The Christmas Bureau—The Rest of the Story!

As my friend shared her story of the miracles which happened the Christmas Willard received his red vest, my heart began to fill with hope. God had worked and continues to work so many miracles if we only open our eyes to see them. The rest of my friend’s story not only shows how God’s hand works when least expected, but also how necessary it is to hold onto hope despite daunting circumstances.

“And then there were the twin girls who asked for twin strollers for their dollies (and the dollies, too). No way could we do that. I went to lunch a week before Christmas and came back and at the door of my office was a twin stroller with a lovely dolly in each and a note attached — ‘I saw this in the store today and thought you might know a child who would like it. It was so cute. And, of course, I had to put dolls in it. Merry Christmas!’ No name was signed.

And then, to top it off, Christmas Eve when everything had been handed out and all was done, I asked the treasurer how we were doing and she said “We have $11,000.00.” I felt my heart sink — how would that pay for everything we’d done? I knew that wouldn’t cover the food bill (we gave a turkey and all the trimmings and chocolate and cookies and goodies for Christmas) and she laughed and said — “All the bills are paid. The debt is paid. All those speaking engagements, all the publicity paid off in spades! We’re rich!”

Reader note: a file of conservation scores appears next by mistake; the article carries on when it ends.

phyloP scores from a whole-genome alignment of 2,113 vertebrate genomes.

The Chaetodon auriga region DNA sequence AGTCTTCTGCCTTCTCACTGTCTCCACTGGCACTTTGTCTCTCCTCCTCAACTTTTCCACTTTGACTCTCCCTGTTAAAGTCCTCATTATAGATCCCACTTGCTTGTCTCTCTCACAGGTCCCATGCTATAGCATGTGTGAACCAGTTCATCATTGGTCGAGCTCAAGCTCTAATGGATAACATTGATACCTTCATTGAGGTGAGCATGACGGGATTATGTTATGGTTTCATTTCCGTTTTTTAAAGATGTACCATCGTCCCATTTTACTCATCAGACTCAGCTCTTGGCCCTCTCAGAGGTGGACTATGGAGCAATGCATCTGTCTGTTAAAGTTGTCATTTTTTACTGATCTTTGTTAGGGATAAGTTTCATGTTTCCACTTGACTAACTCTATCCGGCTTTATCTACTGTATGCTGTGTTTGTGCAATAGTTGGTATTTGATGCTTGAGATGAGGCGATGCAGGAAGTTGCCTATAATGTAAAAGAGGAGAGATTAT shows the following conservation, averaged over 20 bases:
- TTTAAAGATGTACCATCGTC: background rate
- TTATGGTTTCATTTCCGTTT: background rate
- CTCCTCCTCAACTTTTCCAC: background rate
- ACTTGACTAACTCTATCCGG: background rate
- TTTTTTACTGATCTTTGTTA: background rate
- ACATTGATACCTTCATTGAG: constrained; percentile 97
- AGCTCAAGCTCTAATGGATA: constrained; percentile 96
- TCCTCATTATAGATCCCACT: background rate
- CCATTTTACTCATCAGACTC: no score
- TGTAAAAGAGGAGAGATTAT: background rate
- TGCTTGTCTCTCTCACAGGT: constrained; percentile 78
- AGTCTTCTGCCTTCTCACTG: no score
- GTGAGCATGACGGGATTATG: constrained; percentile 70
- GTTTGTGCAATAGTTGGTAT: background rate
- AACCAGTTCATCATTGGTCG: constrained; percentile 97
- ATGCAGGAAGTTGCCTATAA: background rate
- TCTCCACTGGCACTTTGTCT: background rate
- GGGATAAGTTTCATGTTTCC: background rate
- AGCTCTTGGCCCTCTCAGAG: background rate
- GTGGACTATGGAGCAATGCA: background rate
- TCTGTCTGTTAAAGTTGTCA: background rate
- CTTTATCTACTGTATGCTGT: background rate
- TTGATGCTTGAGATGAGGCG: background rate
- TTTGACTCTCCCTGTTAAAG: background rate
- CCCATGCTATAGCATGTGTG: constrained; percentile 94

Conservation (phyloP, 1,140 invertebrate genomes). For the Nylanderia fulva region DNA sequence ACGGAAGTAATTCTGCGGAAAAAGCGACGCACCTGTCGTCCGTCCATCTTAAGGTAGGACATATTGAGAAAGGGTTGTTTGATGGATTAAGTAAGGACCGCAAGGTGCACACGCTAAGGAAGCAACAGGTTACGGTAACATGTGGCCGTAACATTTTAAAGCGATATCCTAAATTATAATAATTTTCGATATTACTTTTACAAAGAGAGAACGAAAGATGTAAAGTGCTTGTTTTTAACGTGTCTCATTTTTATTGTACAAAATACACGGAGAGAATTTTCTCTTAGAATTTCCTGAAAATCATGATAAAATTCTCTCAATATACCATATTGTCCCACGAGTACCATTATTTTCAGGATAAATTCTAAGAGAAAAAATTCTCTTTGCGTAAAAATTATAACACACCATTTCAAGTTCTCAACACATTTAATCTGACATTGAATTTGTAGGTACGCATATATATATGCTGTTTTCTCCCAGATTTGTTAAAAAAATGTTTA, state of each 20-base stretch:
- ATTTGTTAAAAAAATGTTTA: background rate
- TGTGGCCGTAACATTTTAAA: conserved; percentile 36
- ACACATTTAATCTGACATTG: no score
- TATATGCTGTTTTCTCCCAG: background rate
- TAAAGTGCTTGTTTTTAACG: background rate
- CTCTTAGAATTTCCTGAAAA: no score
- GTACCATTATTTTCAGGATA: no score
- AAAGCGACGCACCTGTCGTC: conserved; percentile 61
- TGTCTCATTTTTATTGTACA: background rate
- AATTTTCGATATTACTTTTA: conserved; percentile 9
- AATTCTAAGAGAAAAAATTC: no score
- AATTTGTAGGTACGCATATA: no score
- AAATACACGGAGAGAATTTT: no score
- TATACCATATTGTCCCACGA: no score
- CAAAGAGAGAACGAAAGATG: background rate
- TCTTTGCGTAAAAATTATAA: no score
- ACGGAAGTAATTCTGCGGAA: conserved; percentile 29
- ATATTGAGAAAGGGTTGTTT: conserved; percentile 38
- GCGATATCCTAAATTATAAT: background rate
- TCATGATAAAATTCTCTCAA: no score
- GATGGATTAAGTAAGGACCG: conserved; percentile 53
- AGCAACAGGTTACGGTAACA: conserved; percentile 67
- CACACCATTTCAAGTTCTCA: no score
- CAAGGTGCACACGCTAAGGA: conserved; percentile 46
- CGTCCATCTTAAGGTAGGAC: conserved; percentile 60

That year we helped 237 families with Christmas dinner and gifts that they had asked for. And that was the only year we had to triage the numbers — (over 500 had applied). At the height of the 80’s recession we helped 735 families and never lacked for money one time. The food became almost a week’s worth, the gifts were more elaborate and plentiful, and I never, ever had to think of money again.

And from the Christmas Bureau came our little Interfaith Thrift Shop because I kept seeing all these children without coats and boots and mittens and proper clothing and there were only so many people I could call on for such things, so we started a shop that was clean and pretty and we charged small amounts for donated clothing and our goal was to be able to buy two pairs of shoes a month for poor children. By the end of the first month in business we could buy dozens of school shoes and the first year we made over $50,000.00 in pure profit which we could use to help with all sorts of things including dental care etc.

So many people were against the thrift shop — the reasoning went thusly – ‘If the town could support a thrift shop then Salvation Army or Good will would be here so there’s no point.’ And when we plowed on anyway then a couple ministers gave us flack and said we shouldn’t be selling the clothing but giving it away and we said, no, we would sell to anyone and the money would then be used to buy for children who had no resources and it worked so well that the lesson we took away from that was that the common wisdom is not necessarily wisdom at all and to plow on if you think you’re doing the right thing. You’ll find out soon enough if you’re not.”

I thank my dear friend for sharing these stories with me to share with my readers. I hope you have been as touched and blessed as I have been by this true testament of God’s unfailing love.


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